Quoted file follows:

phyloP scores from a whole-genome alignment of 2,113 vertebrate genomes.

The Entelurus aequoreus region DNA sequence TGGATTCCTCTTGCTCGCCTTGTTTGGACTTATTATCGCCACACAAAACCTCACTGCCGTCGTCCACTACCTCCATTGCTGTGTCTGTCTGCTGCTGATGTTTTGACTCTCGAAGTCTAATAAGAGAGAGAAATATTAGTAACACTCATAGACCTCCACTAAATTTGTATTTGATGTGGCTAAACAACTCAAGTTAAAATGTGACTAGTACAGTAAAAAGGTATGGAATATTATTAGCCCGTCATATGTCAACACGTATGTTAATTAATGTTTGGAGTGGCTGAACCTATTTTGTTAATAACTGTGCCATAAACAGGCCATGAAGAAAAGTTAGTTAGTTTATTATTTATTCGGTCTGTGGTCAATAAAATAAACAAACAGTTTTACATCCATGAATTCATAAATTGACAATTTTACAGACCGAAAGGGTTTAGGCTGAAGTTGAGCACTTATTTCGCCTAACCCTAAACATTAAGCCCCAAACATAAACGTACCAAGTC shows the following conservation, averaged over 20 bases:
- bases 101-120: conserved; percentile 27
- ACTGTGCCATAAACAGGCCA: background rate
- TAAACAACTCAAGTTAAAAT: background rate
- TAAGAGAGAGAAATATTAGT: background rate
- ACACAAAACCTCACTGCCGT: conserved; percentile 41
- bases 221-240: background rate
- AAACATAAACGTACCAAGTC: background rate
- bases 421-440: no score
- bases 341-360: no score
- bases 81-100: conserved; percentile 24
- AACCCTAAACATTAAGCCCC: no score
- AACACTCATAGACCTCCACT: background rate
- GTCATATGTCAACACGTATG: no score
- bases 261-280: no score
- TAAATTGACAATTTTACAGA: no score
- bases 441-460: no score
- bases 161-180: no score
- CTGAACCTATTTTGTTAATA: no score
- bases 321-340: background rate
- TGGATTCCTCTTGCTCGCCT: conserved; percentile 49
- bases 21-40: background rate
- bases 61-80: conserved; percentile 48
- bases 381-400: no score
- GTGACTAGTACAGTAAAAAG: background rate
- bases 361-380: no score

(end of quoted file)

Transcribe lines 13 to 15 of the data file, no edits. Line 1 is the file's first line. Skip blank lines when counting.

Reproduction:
- AACCCTAAACATTAAGCCCC: no score
- AACACTCATAGACCTCCACT: background rate
- GTCATATGTCAACACGTATG: no score